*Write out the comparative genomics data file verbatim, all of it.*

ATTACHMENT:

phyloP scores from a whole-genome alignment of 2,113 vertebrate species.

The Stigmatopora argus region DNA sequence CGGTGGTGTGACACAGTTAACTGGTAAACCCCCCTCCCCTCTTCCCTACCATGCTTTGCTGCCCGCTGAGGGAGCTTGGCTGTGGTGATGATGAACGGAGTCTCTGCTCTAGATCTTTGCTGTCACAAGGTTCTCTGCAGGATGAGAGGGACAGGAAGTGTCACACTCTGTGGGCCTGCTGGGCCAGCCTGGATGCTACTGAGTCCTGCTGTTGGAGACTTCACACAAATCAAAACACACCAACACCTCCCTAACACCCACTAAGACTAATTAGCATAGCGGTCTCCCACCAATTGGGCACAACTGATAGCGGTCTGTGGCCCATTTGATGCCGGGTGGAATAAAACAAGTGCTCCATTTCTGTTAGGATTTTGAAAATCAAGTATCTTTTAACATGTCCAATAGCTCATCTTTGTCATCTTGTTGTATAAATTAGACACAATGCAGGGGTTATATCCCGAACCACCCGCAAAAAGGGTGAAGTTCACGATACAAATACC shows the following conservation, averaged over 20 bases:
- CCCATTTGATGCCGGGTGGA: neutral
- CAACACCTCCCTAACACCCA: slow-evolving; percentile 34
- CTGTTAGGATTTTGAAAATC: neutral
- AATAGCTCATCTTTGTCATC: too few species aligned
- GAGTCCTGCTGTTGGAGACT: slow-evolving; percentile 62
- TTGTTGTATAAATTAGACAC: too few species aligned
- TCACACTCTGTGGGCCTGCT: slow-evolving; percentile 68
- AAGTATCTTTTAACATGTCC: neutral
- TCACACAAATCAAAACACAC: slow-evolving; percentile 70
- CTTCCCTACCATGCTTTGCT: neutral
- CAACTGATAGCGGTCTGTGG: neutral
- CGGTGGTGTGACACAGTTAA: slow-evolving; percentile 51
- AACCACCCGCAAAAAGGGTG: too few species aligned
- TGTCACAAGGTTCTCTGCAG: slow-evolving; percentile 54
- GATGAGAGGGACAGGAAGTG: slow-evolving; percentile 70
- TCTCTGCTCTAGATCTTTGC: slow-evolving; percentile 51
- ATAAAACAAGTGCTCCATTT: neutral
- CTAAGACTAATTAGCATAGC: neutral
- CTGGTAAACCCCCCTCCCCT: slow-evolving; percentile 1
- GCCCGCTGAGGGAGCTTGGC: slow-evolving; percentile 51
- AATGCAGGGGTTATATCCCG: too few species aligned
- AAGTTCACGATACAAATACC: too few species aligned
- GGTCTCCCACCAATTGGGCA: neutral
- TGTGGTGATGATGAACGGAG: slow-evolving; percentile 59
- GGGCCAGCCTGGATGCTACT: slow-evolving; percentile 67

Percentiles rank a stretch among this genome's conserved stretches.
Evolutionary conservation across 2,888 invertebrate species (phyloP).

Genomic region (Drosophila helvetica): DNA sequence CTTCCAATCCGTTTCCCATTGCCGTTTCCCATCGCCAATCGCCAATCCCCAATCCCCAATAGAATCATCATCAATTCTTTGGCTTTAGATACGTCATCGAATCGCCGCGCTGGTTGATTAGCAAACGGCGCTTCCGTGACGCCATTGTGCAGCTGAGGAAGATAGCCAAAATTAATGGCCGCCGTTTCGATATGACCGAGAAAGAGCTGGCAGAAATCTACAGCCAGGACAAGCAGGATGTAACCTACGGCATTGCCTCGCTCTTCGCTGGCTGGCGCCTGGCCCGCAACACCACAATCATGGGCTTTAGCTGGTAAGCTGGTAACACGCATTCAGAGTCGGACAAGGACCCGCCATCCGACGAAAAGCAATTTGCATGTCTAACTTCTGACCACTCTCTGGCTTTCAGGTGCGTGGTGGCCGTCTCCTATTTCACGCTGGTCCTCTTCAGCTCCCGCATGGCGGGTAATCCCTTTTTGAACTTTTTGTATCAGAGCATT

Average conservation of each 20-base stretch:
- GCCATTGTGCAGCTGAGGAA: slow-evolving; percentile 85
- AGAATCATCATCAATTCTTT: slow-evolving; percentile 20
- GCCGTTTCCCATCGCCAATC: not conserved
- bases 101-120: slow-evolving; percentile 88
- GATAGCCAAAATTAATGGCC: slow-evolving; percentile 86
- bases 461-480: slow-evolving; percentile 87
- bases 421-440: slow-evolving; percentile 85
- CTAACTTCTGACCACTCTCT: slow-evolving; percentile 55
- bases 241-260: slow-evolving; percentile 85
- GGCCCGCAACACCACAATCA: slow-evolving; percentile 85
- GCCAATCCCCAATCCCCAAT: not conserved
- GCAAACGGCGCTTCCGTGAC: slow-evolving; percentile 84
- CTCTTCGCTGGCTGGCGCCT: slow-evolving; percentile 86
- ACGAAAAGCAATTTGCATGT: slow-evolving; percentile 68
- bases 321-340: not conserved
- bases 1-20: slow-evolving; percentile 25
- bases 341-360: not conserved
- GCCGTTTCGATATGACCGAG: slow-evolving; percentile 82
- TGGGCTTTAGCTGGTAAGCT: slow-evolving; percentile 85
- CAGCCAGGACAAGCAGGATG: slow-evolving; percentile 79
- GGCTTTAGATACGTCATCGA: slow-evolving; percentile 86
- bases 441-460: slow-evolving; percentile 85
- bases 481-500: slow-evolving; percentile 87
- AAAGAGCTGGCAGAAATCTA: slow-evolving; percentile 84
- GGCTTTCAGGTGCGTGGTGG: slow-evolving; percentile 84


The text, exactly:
phyloP scores from a whole-genome alignment of 2,113 vertebrate species.

The Stigmatopora argus region DNA sequence CGGTGGTGTGACACAGTTAACTGGTAAACCCCCCTCCCCTCTTCCCTACCATGCTTTGCTGCCCGCTGAGGGAGCTTGGCTGTGGTGATGATGAACGGAGTCTCTGCTCTAGATCTTTGCTGTCACAAGGTTCTCTGCAGGATGAGAGGGACAGGAAGTGTCACACTCTGTGGGCCTGCTGGGCCAGCCTGGATGCTACTGAGTCCTGCTGTTGGAGACTTCACACAAATCAAAACACACCAACACCTCCCTAACACCCACTAAGACTAATTAGCATAGCGGTCTCCCACCAATTGGGCACAACTGATAGCGGTCTGTGGCCCATTTGATGCCGGGTGGAATAAAACAAGTGCTCCATTTCTGTTAGGATTTTGAAAATCAAGTATCTTTTAACATGTCCAATAGCTCATCTTTGTCATCTTGTTGTATAAATTAGACACAATGCAGGGGTTATATCCCGAACCACCCGCAAAAAGGGTGAAGTTCACGATACAAATACC shows the following conservation, averaged over 20 bases:
- CCCATTTGATGCCGGGTGGA: neutral
- CAACACCTCCCTAACACCCA: slow-evolving; percentile 34
- CTGTTAGGATTTTGAAAATC: neutral
- AATAGCTCATCTTTGTCATC: too few species aligned
- GAGTCCTGCTGTTGGAGACT: slow-evolving; percentile 62
- TTGTTGTATAAATTAGACAC: too few species aligned
- TCACACTCTGTGGGCCTGCT: slow-evolving; percentile 68
- AAGTATCTTTTAACATGTCC: neutral
- TCACACAAATCAAAACACAC: slow-evolving; percentile 70
- CTTCCCTACCATGCTTTGCT: neutral
- CAACTGATAGCGGTCTGTGG: neutral
- CGGTGGTGTGACACAGTTAA: slow-evolving; percentile 51
- AACCACCCGCAAAAAGGGTG: too few species aligned
- TGTCACAAGGTTCTCTGCAG: slow-evolving; percentile 54
- GATGAGAGGGACAGGAAGTG: slow-evolving; percentile 70
- TCTCTGCTCTAGATCTTTGC: slow-evolving; percentile 51
- ATAAAACAAGTGCTCCATTT: neutral
- CTAAGACTAATTAGCATAGC: neutral
- CTGGTAAACCCCCCTCCCCT: slow-evolving; percentile 1
- GCCCGCTGAGGGAGCTTGGC: slow-evolving; percentile 51
- AATGCAGGGGTTATATCCCG: too few species aligned
- AAGTTCACGATACAAATACC: too few species aligned
- GGTCTCCCACCAATTGGGCA: neutral
- TGTGGTGATGATGAACGGAG: slow-evolving; percentile 59
- GGGCCAGCCTGGATGCTACT: slow-evolving; percentile 67

Percentiles rank a stretch among this genome's conserved stretches.
Evolutionary conservation across 2,888 invertebrate species (phyloP).

Genomic region (Drosophila helvetica): DNA sequence CTTCCAATCCGTTTCCCATTGCCGTTTCCCATCGCCAATCGCCAATCCCCAATCCCCAATAGAATCATCATCAATTCTTTGGCTTTAGATACGTCATCGAATCGCCGCGCTGGTTGATTAGCAAACGGCGCTTCCGTGACGCCATTGTGCAGCTGAGGAAGATAGCCAAAATTAATGGCCGCCGTTTCGATATGACCGAGAAAGAGCTGGCAGAAATCTACAGCCAGGACAAGCAGGATGTAACCTACGGCATTGCCTCGCTCTTCGCTGGCTGGCGCCTGGCCCGCAACACCACAATCATGGGCTTTAGCTGGTAAGCTGGTAACACGCATTCAGAGTCGGACAAGGACCCGCCATCCGACGAAAAGCAATTTGCATGTCTAACTTCTGACCACTCTCTGGCTTTCAGGTGCGTGGTGGCCGTCTCCTATTTCACGCTGGTCCTCTTCAGCTCCCGCATGGCGGGTAATCCCTTTTTGAACTTTTTGTATCAGAGCATT

Average conservation of each 20-base stretch:
- GCCATTGTGCAGCTGAGGAA: slow-evolving; percentile 85
- AGAATCATCATCAATTCTTT: slow-evolving; percentile 20
- GCCGTTTCCCATCGCCAATC: not conserved
- bases 101-120: slow-evolving; percentile 88
- GATAGCCAAAATTAATGGCC: slow-evolving; percentile 86
- bases 461-480: slow-evolving; percentile 87
- bases 421-440: slow-evolving; percentile 85
- CTAACTTCTGACCACTCTCT: slow-evolving; percentile 55
- bases 241-260: slow-evolving; percentile 85
- GGCCCGCAACACCACAATCA: slow-evolving; percentile 85
- GCCAATCCCCAATCCCCAAT: not conserved
- GCAAACGGCGCTTCCGTGAC: slow-evolving; percentile 84
- CTCTTCGCTGGCTGGCGCCT: slow-evolving; percentile 86
- ACGAAAAGCAATTTGCATGT: slow-evolving; percentile 68
- bases 321-340: not conserved
- bases 1-20: slow-evolving; percentile 25
- bases 341-360: not conserved
- GCCGTTTCGATATGACCGAG: slow-evolving; percentile 82
- TGGGCTTTAGCTGGTAAGCT: slow-evolving; percentile 85
- CAGCCAGGACAAGCAGGATG: slow-evolving; percentile 79
- GGCTTTAGATACGTCATCGA: slow-evolving; percentile 86
- bases 441-460: slow-evolving; percentile 85
- bases 481-500: slow-evolving; percentile 87
- AAAGAGCTGGCAGAAATCTA: slow-evolving; percentile 84
- GGCTTTCAGGTGCGTGGTGG: slow-evolving; percentile 84